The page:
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Curating the perfect business meeting in Kingston

Ted Robinson isn’t originally from Kingston, and that, he says, allows him to see the city from a different angle – from an outsider’s perspective, where he is constantly exploring and curious about the small city’s depths and charms. It also gives him an edge in his role promoting Kingston to businesses and organizations looking to host events in the city.

Portrait of a man.

Robinson says Kingston’s many charms make his job as a business events specialist easier. It’s compact and walkable, beautiful and striking in its historic, waterfront location, and includes all the spoils of a larger city with its diverse dining experiences and impressive music and art scenes.

“It’s a very real city, friendly and hospitable – where else can you chat with the mayor at the Subway around the corner when you zip out for lunch? There is an intimacy here that you won’t find in larger centres,” says Robinson.

Robinson brings his enthusiasm for the city to his role with Tourism Kingston, curating bespoke experiences for businesses and organizations looking to host executive meetings, board retreats, sales meetings, and conferences. He provides in-depth knowledge of the city and creates itineraries that hit all the right notes, allowing groups to unwind and relax together, and focus on work and strategic goals.

“People don’t always know what Kingston has to offer and I can be that bridge, guiding them through the attractions and possibilities, what can be done in the time they’ve allotted for their event,” he says.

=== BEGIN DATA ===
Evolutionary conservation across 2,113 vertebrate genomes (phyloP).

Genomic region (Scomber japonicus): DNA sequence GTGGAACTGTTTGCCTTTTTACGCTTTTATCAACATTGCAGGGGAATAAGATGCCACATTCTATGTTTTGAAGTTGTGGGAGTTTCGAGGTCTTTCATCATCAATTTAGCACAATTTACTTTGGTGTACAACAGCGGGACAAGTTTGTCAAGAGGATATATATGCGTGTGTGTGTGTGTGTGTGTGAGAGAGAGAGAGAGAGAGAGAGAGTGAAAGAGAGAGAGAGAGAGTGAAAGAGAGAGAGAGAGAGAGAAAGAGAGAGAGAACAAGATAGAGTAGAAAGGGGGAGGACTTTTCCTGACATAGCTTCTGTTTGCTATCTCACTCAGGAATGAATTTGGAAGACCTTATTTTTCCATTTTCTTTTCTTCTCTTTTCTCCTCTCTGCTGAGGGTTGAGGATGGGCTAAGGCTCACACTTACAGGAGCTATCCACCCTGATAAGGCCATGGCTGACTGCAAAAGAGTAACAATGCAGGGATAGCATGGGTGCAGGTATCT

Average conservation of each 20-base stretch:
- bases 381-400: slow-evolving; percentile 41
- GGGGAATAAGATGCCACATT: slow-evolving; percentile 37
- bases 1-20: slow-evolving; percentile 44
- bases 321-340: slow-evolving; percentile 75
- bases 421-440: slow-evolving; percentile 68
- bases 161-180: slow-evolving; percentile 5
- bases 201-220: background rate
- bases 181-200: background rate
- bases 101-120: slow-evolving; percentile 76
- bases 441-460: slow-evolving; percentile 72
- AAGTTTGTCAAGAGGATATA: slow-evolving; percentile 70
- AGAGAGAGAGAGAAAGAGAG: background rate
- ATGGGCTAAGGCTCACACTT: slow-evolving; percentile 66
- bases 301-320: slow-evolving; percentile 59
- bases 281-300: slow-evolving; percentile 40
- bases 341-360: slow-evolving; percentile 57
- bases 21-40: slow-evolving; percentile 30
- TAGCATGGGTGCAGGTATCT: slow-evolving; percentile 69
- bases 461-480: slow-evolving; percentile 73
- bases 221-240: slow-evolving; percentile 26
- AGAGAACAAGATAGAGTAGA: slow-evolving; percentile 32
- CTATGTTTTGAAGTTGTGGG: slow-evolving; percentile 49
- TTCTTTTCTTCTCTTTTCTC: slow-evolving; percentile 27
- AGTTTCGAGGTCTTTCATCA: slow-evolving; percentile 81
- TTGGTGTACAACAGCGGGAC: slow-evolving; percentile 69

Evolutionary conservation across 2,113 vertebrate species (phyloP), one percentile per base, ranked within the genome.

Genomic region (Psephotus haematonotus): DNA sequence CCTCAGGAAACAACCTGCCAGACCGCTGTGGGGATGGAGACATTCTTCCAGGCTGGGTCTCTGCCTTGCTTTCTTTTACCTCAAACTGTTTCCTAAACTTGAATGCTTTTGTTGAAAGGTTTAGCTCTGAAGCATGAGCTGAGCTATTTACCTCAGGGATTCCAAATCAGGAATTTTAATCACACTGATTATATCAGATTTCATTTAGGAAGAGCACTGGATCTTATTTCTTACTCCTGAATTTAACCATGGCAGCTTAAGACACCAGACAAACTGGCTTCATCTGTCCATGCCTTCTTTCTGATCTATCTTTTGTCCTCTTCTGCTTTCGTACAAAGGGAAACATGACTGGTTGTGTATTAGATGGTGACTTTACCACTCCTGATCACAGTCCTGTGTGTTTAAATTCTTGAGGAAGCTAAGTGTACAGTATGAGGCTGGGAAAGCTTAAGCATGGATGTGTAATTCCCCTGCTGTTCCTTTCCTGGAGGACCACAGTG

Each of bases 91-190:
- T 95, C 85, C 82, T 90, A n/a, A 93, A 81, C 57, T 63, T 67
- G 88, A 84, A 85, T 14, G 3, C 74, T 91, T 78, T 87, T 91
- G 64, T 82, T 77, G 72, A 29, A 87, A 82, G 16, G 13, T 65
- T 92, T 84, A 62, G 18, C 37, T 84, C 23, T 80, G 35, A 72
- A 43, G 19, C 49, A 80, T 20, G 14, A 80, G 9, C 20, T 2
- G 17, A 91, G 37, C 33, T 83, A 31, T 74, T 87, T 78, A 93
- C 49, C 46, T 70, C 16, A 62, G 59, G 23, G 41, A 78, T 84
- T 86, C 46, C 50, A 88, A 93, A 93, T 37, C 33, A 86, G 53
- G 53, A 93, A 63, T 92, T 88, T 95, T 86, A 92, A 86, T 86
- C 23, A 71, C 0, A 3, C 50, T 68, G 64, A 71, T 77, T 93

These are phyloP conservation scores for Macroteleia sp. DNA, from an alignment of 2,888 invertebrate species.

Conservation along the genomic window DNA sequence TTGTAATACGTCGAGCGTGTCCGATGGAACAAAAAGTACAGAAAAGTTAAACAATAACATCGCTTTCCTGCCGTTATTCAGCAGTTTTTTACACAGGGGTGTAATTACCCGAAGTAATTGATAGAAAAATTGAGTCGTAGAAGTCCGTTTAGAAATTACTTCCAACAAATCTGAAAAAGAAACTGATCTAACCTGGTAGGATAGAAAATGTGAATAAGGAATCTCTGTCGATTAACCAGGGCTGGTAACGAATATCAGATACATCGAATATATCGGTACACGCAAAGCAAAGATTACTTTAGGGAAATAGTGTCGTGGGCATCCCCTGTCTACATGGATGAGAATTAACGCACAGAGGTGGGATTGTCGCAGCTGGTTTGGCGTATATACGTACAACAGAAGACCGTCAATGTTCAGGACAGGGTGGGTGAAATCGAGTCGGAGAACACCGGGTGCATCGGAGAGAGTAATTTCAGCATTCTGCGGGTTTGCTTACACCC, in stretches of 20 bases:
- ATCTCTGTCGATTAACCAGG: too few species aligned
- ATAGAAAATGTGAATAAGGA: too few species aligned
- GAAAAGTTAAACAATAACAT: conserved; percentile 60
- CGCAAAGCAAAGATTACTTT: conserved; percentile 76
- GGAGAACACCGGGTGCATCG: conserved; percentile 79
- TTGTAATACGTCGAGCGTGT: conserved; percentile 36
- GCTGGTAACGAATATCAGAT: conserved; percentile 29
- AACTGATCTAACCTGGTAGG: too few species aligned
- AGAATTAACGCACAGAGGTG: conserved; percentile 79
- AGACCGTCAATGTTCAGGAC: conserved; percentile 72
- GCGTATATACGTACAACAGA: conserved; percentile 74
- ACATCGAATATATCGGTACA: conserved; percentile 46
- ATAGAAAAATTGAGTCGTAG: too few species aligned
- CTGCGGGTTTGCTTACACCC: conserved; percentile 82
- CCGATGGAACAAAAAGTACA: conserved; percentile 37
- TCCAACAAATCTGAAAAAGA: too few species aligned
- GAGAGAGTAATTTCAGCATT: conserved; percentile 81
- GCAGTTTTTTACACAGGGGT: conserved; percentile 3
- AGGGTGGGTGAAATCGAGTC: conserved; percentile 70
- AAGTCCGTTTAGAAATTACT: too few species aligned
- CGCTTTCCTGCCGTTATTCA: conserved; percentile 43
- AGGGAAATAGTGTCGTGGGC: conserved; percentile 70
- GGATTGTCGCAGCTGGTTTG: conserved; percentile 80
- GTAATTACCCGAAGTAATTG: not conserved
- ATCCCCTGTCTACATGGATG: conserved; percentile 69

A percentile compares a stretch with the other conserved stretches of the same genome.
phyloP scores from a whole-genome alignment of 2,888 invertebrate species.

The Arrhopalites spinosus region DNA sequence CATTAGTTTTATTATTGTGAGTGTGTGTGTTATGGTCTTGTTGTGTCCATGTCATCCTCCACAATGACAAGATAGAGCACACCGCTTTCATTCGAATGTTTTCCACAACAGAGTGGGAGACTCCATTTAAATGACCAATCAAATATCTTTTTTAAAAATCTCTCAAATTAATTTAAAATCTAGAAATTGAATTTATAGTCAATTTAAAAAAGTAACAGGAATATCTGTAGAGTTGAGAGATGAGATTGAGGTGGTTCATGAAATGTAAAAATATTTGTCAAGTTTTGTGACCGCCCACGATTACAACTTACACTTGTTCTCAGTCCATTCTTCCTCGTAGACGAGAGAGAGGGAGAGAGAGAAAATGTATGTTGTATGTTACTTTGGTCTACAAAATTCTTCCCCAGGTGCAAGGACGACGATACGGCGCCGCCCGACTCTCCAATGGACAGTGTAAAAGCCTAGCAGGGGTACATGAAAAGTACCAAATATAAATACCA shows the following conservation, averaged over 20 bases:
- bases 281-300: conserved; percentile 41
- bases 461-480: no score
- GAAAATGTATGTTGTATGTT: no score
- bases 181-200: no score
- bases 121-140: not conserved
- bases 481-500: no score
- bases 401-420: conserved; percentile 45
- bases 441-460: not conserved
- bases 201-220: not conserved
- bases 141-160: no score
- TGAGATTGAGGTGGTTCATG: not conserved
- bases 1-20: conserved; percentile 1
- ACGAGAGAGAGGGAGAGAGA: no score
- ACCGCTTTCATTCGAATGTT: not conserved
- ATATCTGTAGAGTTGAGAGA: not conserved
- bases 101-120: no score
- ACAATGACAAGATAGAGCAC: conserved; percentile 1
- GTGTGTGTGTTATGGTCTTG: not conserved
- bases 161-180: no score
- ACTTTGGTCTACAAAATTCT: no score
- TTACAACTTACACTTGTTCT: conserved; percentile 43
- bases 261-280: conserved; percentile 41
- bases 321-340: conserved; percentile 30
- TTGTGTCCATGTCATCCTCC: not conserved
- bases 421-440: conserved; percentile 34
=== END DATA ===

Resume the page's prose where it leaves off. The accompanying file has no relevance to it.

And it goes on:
A man performs on the piano for a small group on a patio.

Robinson networks with local hotels, restaurants, and small businesses – and provides those connections to meeting planners. He also accompanies them on site visits or arranges virtual tours to find the perfect fit for their event. Kingston has a range of options to host gatherings of up to 250 people.

In terms of curated experiences, every group is looking for something a little different, he says. There are those who want the traditional Kingston experience, choosing to visit attractions like Fort Henry or enjoying a cruise through the 1,000 Islands.

Some groups crave more activity and choose options like kayaking or renting bicycles to tour the city. Wellness experiences at local spas or guided yoga sessions are also popular.

There are also top-notch food tours in the city to satisfy any foodie, and groups can visit Kingston’s many craft breweries to see first-hand how local beers are made.

Organized events aside, Robinson says the joy of visiting Kingston is in the smaller details: the ease of travel and the ability to walk along great swathes of waterfront and through historic walkways, happening upon hidden patios and local music performances.

“There is something for everyone in Kingston,” says Robinson. “There is nothing I’d rather be doing than helping others enjoy and explore this vibrant city.”

By Wanda Praasma